By Joe Cropp and Rabia Ajaib in Pakistan
High levels of malnutrition among the flood-affected communities of Pakistan remains one of the most challenging humanitarian problems in the region, say doctors working with the Pakistan Red Crescent in the area.
According to a survey conducted before the floods by the Sindh Department of Health and UNICEF, acute malnutrition rates were 22.9 per cent in northern Sindh and 21.2 per cent in the south. These rates were well above the World Health Organisation’s 15 per cent emergency threshold, which triggers a humanitarian response.
The survey indicated that millions of women and children were at particular risk, and that the scale of the problem had been growing due to extreme poverty, poor diet and health, exposure to disease, and inadequate sanitation and hygiene.
“These existing problems will be exacerbated by the tragedy that is now unfolding in Sindh where most of the families lost everything in the floods and do not have enough to eat,” says Dr Syed Jamal Shah, Health Coordinator IFRC. “The loss of food stocks and the destruction of crops have further increased food insecurity among these communities.”
“Weakened by malnutrition they will be more susceptible to the diseases that can come from stagnant water and poor hygiene,” he says.
More than nine million people have been affected by the floods in southern Pakistan. Many lost their homes, farmland, and belongings. 2.18 million acres of crops in the region were destroyed, and nearly 116,529 farm animals lost.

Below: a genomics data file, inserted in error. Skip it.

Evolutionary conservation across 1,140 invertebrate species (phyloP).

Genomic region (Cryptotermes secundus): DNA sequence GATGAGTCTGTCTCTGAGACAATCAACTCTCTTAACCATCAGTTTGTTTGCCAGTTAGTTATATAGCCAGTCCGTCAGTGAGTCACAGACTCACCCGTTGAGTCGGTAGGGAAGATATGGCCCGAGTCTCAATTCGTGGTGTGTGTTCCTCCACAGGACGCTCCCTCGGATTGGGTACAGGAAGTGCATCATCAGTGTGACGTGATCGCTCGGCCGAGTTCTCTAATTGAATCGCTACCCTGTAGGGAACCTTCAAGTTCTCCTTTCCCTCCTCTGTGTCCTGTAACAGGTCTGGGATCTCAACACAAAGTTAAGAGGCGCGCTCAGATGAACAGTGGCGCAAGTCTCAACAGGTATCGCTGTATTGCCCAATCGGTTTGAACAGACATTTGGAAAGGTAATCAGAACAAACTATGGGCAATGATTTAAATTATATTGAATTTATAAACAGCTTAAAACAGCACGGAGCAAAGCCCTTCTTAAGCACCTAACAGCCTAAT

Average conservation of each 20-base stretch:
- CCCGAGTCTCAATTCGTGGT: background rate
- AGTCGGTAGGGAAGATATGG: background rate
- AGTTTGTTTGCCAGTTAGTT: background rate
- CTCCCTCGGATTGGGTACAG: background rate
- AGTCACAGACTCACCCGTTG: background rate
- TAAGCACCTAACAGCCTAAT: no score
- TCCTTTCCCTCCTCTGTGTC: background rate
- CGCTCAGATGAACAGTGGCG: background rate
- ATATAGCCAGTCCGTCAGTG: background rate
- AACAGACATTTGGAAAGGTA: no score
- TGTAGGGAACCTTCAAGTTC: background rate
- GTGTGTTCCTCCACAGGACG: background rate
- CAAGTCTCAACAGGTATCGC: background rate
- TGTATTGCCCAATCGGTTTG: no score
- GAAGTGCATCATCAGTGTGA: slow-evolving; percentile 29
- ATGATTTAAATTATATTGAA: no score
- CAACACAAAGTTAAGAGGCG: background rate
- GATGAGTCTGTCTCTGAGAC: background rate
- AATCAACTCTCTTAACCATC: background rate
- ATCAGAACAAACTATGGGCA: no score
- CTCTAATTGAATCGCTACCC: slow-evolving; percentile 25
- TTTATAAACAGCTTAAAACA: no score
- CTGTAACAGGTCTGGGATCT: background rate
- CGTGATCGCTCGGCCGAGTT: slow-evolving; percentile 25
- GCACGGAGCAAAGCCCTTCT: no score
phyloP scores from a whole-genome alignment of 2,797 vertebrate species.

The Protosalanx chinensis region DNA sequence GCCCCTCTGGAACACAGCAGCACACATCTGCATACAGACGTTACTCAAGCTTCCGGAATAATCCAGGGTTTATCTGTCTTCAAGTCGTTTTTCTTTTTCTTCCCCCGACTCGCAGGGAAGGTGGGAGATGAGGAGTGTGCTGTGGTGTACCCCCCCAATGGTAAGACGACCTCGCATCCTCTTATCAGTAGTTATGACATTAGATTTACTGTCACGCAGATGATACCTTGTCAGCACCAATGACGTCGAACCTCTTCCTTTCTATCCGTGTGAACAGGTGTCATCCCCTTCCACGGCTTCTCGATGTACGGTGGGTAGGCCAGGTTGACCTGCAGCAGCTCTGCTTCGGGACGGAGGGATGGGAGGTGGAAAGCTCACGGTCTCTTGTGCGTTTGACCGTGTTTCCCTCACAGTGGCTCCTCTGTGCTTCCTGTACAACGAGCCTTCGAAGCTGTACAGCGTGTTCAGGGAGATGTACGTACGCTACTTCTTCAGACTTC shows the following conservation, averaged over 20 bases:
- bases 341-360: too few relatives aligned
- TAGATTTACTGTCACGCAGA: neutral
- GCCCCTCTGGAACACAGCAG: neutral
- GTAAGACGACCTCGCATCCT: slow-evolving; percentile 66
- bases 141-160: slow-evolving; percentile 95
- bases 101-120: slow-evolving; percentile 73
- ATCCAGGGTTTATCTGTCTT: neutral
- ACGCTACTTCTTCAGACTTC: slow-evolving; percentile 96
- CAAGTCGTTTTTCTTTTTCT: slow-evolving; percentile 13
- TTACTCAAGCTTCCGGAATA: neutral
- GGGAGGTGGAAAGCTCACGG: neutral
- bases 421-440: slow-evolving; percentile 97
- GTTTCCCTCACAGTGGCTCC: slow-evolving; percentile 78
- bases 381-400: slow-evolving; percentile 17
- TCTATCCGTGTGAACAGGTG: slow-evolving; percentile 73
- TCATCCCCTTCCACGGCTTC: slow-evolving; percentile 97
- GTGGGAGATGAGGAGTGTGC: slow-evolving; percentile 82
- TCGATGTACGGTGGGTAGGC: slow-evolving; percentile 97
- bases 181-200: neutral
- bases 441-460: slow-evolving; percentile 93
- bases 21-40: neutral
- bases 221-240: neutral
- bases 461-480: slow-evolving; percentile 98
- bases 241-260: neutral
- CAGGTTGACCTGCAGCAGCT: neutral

“I am hungry for at least one or two days of the week as I do not have enough food in the stock”, says Shehr Bano, a resident of Mirpur Khas. “We depend on the small amount of money that my son earns. It becomes very difficult for me to look after my youngest child who is five years old when I don’t have anything to give him to eat.”
It’s been five months since the floods struck and while the floodwaters have receded in most areas, some fields remain submerged, which has meant that many families are not able to cultivate this year - increasing food insecurity in the area. “I used to be a labourer on the landlord’s land before the floods but there is still water in the fields. I cannot restart my work until the water dries out and the landlord cultivates his land”, says Shehr Bano.
Since the floods first struck the Red Cross Red Crescent has so far been able to reach more than 50,000 families (over 350,000 people) with food, and emergency supplies such as kitchen sets, tents and tarpaulins. The food parcels contain ready-to-eat food, as well as staples like wheat, flour, sugar, lentils and cooking oil. The parcels can support a family of seven for two weeks. But more still needs to be done.
Dr Riaz Hussain, who has been visiting some of the worst affected areas of Sindh as part of a Pakistan Red Crescent mobile health clinic, says food shortages and malnutrition are the major issues facing communities living in the flood affected areas.
“These people were already very poor and vulnerable before the floods hit. They didn’t have enough food and malnutrition was widespread,” he says. “But now the situation is even more dire. We need to continue working with these communities to build their resilience. Without good health the road to recovery will be so much longer.”
The Pakistan Red Crescent has provided more than 120,000 people with emergency health care, health checks and basic medication in affected districts. Ninety percent of the patients have been woman and children, with almost all suffering from malnutrition. Diarrhoea and skin infections are also common, and cases of malaria and dengue are on the rise.